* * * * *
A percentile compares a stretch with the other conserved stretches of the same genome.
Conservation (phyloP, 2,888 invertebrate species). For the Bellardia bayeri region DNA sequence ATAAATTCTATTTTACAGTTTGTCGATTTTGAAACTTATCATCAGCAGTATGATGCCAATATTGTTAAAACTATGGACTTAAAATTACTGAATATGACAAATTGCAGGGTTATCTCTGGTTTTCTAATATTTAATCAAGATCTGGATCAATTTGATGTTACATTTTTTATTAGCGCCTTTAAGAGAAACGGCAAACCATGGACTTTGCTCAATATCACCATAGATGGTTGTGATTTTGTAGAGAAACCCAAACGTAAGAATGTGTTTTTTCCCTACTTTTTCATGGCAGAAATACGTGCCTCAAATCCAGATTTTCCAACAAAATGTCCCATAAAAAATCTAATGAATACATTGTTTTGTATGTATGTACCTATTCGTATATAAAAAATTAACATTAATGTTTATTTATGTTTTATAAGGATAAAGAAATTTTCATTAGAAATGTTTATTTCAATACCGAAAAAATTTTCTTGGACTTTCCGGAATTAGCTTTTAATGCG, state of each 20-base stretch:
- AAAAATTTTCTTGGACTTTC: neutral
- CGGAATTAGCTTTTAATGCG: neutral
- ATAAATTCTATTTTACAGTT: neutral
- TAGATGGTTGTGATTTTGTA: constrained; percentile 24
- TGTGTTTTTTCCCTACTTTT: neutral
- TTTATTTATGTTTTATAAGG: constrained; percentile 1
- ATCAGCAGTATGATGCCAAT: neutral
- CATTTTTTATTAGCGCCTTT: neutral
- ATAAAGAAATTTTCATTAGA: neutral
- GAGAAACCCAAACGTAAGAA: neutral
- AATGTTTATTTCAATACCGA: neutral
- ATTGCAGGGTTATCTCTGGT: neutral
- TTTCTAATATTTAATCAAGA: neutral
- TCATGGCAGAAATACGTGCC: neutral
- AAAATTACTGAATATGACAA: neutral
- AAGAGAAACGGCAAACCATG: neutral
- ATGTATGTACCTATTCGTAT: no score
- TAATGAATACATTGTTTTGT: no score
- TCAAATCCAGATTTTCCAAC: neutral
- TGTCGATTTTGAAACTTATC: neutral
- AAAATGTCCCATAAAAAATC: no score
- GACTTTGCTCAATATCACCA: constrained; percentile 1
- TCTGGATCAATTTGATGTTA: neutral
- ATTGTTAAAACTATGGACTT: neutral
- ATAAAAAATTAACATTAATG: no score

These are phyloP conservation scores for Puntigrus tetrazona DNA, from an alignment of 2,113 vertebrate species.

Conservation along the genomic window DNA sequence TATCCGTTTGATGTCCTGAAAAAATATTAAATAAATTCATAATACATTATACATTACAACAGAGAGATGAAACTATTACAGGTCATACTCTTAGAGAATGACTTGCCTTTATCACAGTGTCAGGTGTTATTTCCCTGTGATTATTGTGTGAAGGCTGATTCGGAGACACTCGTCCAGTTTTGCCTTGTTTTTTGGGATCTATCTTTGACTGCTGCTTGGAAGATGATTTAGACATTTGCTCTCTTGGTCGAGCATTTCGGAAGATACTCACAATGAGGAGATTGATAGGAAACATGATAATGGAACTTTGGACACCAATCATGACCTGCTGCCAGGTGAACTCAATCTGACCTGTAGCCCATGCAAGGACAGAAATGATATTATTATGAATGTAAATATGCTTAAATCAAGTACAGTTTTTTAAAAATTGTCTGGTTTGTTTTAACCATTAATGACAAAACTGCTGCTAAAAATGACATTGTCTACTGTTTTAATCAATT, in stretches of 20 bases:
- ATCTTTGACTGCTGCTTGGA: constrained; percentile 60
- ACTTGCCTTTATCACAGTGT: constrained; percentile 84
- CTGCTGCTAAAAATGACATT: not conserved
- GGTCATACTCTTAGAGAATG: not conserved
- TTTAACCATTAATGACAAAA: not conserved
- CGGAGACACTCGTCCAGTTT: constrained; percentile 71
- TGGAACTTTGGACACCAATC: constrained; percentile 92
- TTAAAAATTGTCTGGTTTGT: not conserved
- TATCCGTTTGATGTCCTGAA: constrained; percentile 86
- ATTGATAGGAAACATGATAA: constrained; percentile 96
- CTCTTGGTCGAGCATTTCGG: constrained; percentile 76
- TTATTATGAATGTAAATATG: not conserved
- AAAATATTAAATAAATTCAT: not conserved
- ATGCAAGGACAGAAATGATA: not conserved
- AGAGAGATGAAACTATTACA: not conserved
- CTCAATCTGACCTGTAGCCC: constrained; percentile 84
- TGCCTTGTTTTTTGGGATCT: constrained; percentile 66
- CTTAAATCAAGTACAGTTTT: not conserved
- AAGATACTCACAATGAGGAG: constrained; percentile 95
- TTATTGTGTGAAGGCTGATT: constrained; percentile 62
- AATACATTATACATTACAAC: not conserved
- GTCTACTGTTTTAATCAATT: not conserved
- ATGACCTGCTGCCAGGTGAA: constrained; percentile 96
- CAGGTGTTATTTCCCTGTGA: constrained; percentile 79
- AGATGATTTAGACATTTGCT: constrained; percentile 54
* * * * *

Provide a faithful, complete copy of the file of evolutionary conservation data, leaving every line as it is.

A percentile compares a stretch with the other conserved stretches of the same genome.
Conservation (phyloP, 2,888 invertebrate species). For the Bellardia bayeri region DNA sequence ATAAATTCTATTTTACAGTTTGTCGATTTTGAAACTTATCATCAGCAGTATGATGCCAATATTGTTAAAACTATGGACTTAAAATTACTGAATATGACAAATTGCAGGGTTATCTCTGGTTTTCTAATATTTAATCAAGATCTGGATCAATTTGATGTTACATTTTTTATTAGCGCCTTTAAGAGAAACGGCAAACCATGGACTTTGCTCAATATCACCATAGATGGTTGTGATTTTGTAGAGAAACCCAAACGTAAGAATGTGTTTTTTCCCTACTTTTTCATGGCAGAAATACGTGCCTCAAATCCAGATTTTCCAACAAAATGTCCCATAAAAAATCTAATGAATACATTGTTTTGTATGTATGTACCTATTCGTATATAAAAAATTAACATTAATGTTTATTTATGTTTTATAAGGATAAAGAAATTTTCATTAGAAATGTTTATTTCAATACCGAAAAAATTTTCTTGGACTTTCCGGAATTAGCTTTTAATGCG, state of each 20-base stretch:
- AAAAATTTTCTTGGACTTTC: neutral
- CGGAATTAGCTTTTAATGCG: neutral
- ATAAATTCTATTTTACAGTT: neutral
- TAGATGGTTGTGATTTTGTA: constrained; percentile 24
- TGTGTTTTTTCCCTACTTTT: neutral
- TTTATTTATGTTTTATAAGG: constrained; percentile 1
- ATCAGCAGTATGATGCCAAT: neutral
- CATTTTTTATTAGCGCCTTT: neutral
- ATAAAGAAATTTTCATTAGA: neutral
- GAGAAACCCAAACGTAAGAA: neutral
- AATGTTTATTTCAATACCGA: neutral
- ATTGCAGGGTTATCTCTGGT: neutral
- TTTCTAATATTTAATCAAGA: neutral
- TCATGGCAGAAATACGTGCC: neutral
- AAAATTACTGAATATGACAA: neutral
- AAGAGAAACGGCAAACCATG: neutral
- ATGTATGTACCTATTCGTAT: no score
- TAATGAATACATTGTTTTGT: no score
- TCAAATCCAGATTTTCCAAC: neutral
- TGTCGATTTTGAAACTTATC: neutral
- AAAATGTCCCATAAAAAATC: no score
- GACTTTGCTCAATATCACCA: constrained; percentile 1
- TCTGGATCAATTTGATGTTA: neutral
- ATTGTTAAAACTATGGACTT: neutral
- ATAAAAAATTAACATTAATG: no score

These are phyloP conservation scores for Puntigrus tetrazona DNA, from an alignment of 2,113 vertebrate species.

Conservation along the genomic window DNA sequence TATCCGTTTGATGTCCTGAAAAAATATTAAATAAATTCATAATACATTATACATTACAACAGAGAGATGAAACTATTACAGGTCATACTCTTAGAGAATGACTTGCCTTTATCACAGTGTCAGGTGTTATTTCCCTGTGATTATTGTGTGAAGGCTGATTCGGAGACACTCGTCCAGTTTTGCCTTGTTTTTTGGGATCTATCTTTGACTGCTGCTTGGAAGATGATTTAGACATTTGCTCTCTTGGTCGAGCATTTCGGAAGATACTCACAATGAGGAGATTGATAGGAAACATGATAATGGAACTTTGGACACCAATCATGACCTGCTGCCAGGTGAACTCAATCTGACCTGTAGCCCATGCAAGGACAGAAATGATATTATTATGAATGTAAATATGCTTAAATCAAGTACAGTTTTTTAAAAATTGTCTGGTTTGTTTTAACCATTAATGACAAAACTGCTGCTAAAAATGACATTGTCTACTGTTTTAATCAATT, in stretches of 20 bases:
- ATCTTTGACTGCTGCTTGGA: constrained; percentile 60
- ACTTGCCTTTATCACAGTGT: constrained; percentile 84
- CTGCTGCTAAAAATGACATT: not conserved
- GGTCATACTCTTAGAGAATG: not conserved
- TTTAACCATTAATGACAAAA: not conserved
- CGGAGACACTCGTCCAGTTT: constrained; percentile 71
- TGGAACTTTGGACACCAATC: constrained; percentile 92
- TTAAAAATTGTCTGGTTTGT: not conserved
- TATCCGTTTGATGTCCTGAA: constrained; percentile 86
- ATTGATAGGAAACATGATAA: constrained; percentile 96
- CTCTTGGTCGAGCATTTCGG: constrained; percentile 76
- TTATTATGAATGTAAATATG: not conserved
- AAAATATTAAATAAATTCAT: not conserved
- ATGCAAGGACAGAAATGATA: not conserved
- AGAGAGATGAAACTATTACA: not conserved
- CTCAATCTGACCTGTAGCCC: constrained; percentile 84
- TGCCTTGTTTTTTGGGATCT: constrained; percentile 66
- CTTAAATCAAGTACAGTTTT: not conserved
- AAGATACTCACAATGAGGAG: constrained; percentile 95
- TTATTGTGTGAAGGCTGATT: constrained; percentile 62
- AATACATTATACATTACAAC: not conserved
- GTCTACTGTTTTAATCAATT: not conserved
- ATGACCTGCTGCCAGGTGAA: constrained; percentile 96
- CAGGTGTTATTTCCCTGTGA: constrained; percentile 79
- AGATGATTTAGACATTTGCT: constrained; percentile 54